I’ve recently started using Diigo to manage my bookmarks online. It’s a lot like Delicious, which I’ve blogged about before, but has more features. Both sites are cloud-based applications that allow you to manage your bookmarks online instead of in the browser of one computer. So, instead of bookmarking something at the office and then not having it at home, or vice versa, bookmarks are saved to one central location. And when I add bookmarks to Diigo, they are automatically added to Delicious, which means neither list becomes out of date.
The way I discovered Diigo was because of one of the features I like: highlighting. Using Diigo, you can highlight sections of a web document and then forward a link to that page with the highlights (and even comments!) included. For example, I could share this blog post. This can be particularly useful with ESL students. A long article may be intimidating, but a couple of paragraphs might be more manageable.
A simpler approach is a site called citebite.com. You don’t sign up for an account, but instead copy and paste a URL and the section of text you want highlighted. The site then gives you a URL for the result. I could highlight this paragraph in this blog post, for example. Comments are not available, and only one passage can be highlighted, but Citebite is a good, simple solution.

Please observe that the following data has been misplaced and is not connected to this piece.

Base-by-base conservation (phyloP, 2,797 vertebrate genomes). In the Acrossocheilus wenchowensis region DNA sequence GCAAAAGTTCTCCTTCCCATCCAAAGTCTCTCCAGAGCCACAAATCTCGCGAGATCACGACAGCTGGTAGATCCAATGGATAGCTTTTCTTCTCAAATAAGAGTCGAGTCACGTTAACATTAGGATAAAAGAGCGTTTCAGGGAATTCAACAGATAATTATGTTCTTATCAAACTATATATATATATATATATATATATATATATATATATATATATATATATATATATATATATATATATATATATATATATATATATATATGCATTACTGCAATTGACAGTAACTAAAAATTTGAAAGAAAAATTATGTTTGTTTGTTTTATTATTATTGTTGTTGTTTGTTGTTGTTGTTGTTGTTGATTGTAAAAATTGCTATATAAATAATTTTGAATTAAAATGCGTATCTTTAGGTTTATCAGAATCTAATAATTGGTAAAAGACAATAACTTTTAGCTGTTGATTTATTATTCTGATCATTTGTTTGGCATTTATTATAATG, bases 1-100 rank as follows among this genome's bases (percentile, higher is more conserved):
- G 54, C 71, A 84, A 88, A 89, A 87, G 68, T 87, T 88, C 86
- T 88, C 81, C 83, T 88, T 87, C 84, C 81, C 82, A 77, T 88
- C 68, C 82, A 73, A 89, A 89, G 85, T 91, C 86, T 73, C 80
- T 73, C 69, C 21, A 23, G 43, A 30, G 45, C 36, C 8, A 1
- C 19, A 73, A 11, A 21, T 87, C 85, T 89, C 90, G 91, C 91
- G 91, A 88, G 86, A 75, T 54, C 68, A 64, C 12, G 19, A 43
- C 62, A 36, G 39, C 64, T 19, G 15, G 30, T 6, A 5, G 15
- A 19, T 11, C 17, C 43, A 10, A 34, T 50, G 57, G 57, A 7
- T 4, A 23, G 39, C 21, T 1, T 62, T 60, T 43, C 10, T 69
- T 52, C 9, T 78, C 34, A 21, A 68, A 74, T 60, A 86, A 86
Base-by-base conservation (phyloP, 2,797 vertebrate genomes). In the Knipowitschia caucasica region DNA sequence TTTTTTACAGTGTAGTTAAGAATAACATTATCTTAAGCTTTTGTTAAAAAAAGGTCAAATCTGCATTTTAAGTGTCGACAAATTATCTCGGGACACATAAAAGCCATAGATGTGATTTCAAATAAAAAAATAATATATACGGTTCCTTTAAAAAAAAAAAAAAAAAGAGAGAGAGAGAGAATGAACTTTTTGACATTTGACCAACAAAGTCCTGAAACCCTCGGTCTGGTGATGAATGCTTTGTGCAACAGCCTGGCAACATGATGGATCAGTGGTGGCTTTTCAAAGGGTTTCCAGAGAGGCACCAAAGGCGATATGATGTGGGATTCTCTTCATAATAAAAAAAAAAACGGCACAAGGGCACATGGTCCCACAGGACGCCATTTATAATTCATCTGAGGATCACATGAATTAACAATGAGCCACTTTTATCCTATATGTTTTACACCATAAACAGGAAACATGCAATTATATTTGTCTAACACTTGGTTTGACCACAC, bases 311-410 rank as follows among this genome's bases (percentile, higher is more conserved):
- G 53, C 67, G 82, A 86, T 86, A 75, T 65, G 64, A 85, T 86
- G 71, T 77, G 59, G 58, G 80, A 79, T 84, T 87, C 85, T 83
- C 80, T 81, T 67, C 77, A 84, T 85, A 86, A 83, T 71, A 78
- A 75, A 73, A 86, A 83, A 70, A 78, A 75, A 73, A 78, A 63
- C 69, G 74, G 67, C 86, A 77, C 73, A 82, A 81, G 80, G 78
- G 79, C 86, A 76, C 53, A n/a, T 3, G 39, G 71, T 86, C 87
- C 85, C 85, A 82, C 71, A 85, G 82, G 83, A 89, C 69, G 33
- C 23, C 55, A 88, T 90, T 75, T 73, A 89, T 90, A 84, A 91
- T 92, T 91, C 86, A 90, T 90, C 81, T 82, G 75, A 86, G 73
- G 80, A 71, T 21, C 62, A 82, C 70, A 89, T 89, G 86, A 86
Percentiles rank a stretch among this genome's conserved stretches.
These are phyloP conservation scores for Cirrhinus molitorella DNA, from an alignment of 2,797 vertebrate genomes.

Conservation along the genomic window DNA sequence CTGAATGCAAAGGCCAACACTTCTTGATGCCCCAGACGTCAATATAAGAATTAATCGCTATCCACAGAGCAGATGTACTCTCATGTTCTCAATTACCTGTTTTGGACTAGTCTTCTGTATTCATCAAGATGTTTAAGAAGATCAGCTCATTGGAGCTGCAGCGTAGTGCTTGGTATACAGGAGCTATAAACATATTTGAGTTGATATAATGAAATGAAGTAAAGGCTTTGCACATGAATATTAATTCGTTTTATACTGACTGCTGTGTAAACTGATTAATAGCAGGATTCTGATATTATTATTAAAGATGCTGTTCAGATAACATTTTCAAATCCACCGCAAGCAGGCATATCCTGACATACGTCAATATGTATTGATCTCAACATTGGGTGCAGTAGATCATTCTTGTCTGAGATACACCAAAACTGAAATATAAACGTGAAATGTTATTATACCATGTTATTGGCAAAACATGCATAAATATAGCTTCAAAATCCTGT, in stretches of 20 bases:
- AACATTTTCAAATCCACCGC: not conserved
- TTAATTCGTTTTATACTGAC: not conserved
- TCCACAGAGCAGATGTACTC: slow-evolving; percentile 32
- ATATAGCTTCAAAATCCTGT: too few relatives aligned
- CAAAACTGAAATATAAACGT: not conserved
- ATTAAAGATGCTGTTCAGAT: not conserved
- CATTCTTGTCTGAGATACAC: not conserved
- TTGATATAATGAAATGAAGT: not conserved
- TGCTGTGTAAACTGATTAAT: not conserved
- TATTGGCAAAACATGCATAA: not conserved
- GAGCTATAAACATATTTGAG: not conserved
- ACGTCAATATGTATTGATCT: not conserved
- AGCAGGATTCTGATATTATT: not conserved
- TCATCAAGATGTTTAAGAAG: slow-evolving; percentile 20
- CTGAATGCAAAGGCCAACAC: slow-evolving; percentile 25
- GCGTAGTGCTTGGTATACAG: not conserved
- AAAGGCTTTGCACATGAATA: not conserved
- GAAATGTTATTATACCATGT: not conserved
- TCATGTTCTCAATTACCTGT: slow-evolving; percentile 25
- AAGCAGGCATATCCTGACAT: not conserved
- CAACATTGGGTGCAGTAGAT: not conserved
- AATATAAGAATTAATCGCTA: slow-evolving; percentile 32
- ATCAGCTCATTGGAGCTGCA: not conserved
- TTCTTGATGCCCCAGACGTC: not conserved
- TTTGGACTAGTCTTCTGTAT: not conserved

Awesomehighlighter.com falls somewhere in the middle of the other two applications. When you enter a URL, you see the page and can then click on text you want highlighted. Comments, in the form of sticky notes are also available. Awesome Highlighter then provides a URL to your result page. So, for example, I could add notes and highlighted passages to this blog post. Unfortunately, Awurl.com, which Awesome Highlighter uses to provide URLs to the results pages, is blocked on the Ohio State network because it is a proxy / anonymizer. Even though this is a localized problem, you might want to check that it won’t be blocked where you are before using this tool extensively.
The comment feature in applications like Adobe Acrobat, Microsoft Word, or other document editors has been used to facilitate collaboration between multiple authors and editors for a while now. As we move closer and closer to the promises made by cloud computing, more and more of these tools are migrating to web-based applications that are becoming easier and easier to use.